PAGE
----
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and a clear people all over the place. and i am sure that one thing that all parties could agree on was trying to secure the materials, those people and whatever weapons exist. beyond that there is the question of what the future on the peninsula be. the koreans would have a view, i think we would have a view, the japanese would have a view. the chinese would have a view as well. possibly those would-be views that conflict with one another. and if there were former regime or other sorts of insurgents on the list, that would make for an ugly situation. and that's what i want to end up ath is a critique with pacific pettitte or rebalancing particularly in a way that is
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being interpreted at the pentagon as an offshore balancing strategy under the rubric of air-sea battle. we're trying to figure out a way to fight our way into a contested space and to strike targets. it is meant to be a china- focused doctrine but it is severely ruled out or does not deal with the career question. to conclude, and dan, whatpoint from should things look like if we were serious and translate them into terms of military posture and military strategy, we would go backward rather than forward. we would retain and improve for
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ofture and increase the size our force on the peninsula, rely less on dramatic fly by's with because theysery take a long time to get over the korean peninsula and there are very few aircraft and bombing circumstance would be useful but hardly the end of the story. and so i worry that this pivot or balancing and in particular -- military there for unfolds in the previous qdr review that was in the present policy strategic guidance of 2012 and driven by the budget crisis created by domestic politics in defense spending is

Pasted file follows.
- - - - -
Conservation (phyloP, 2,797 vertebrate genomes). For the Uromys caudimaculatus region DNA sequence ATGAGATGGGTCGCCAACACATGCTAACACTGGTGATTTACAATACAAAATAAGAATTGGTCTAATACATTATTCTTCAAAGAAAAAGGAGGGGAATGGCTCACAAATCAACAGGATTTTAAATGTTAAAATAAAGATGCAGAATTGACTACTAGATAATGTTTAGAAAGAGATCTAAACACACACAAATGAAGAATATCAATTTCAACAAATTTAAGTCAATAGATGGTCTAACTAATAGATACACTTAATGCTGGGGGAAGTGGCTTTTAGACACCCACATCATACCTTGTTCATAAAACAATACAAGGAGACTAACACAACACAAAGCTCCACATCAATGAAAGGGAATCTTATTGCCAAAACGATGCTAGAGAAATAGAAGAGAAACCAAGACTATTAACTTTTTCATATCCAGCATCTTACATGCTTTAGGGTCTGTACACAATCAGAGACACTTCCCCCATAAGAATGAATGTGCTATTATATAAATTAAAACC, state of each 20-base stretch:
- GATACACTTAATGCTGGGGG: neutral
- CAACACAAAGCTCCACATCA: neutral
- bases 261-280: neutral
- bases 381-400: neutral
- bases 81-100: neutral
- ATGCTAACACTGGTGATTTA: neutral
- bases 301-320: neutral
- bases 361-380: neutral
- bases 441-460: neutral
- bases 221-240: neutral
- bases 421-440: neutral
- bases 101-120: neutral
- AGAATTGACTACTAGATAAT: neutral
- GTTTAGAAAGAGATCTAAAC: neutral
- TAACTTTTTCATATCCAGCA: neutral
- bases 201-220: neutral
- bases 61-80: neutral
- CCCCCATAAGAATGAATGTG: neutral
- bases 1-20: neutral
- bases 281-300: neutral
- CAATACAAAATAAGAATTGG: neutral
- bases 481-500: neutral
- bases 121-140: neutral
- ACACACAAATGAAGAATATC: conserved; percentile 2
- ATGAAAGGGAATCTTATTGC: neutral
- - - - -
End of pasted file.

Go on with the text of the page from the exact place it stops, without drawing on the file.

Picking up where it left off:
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unfortunatel have repercussions for our deterrent posture on the peninsula and the region but also our ability to generate the forced to take advantage of a genuine opportunity. i'm not predicting the collapse of the kim regime. unless we're able to do something to change the situation i'm not sure that i am praying for. it is not really up to me to determine the outcome. if we're going to be active than react toto be able to unforeseen or circumstances that are foreseeable although less that one would make for a positive change or would require us to do a heck of a lot more
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than using our philosophy. >> thank you. for your everyone interesting comments. have a comment and we will open up. the first question is for you. it painted a picture in which there is the norm. there a way for the u.s. to play at affecting that even if it is only at the edges? we are obviously looking through a glass darkly. --e what my observations take my observations for what they're worth which may not be much. what we know about the situation in the dp arcade near the top? near the top?
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is referred to in north korean as the dear leader. this -- notve with a fear, nor respected. r respected.o how can we move this to our benefit? to the benefit of even the slave population in north korea. i think that one of the most incisive and compelling sets of analyses about how to deal with dictatorships comes from somebody who was in this room, from peter ackerman who has
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developed this whole approach t resistanceiolenc toward dictatorships. thehere -- it is there in state but it is not too soon. we do not know about how cohesive the north korean dictator ship is at this point. we can guess it is in a very delicate situation because of a boy who had no training was put on the job to be the sun king an aunt and on goal who are looking after him with their own kid waiting in the wings. this is not a recipe for stability in any situation, much less a totalitarian dynasty. what should we be doing? we should be doing at least one thing that seems to be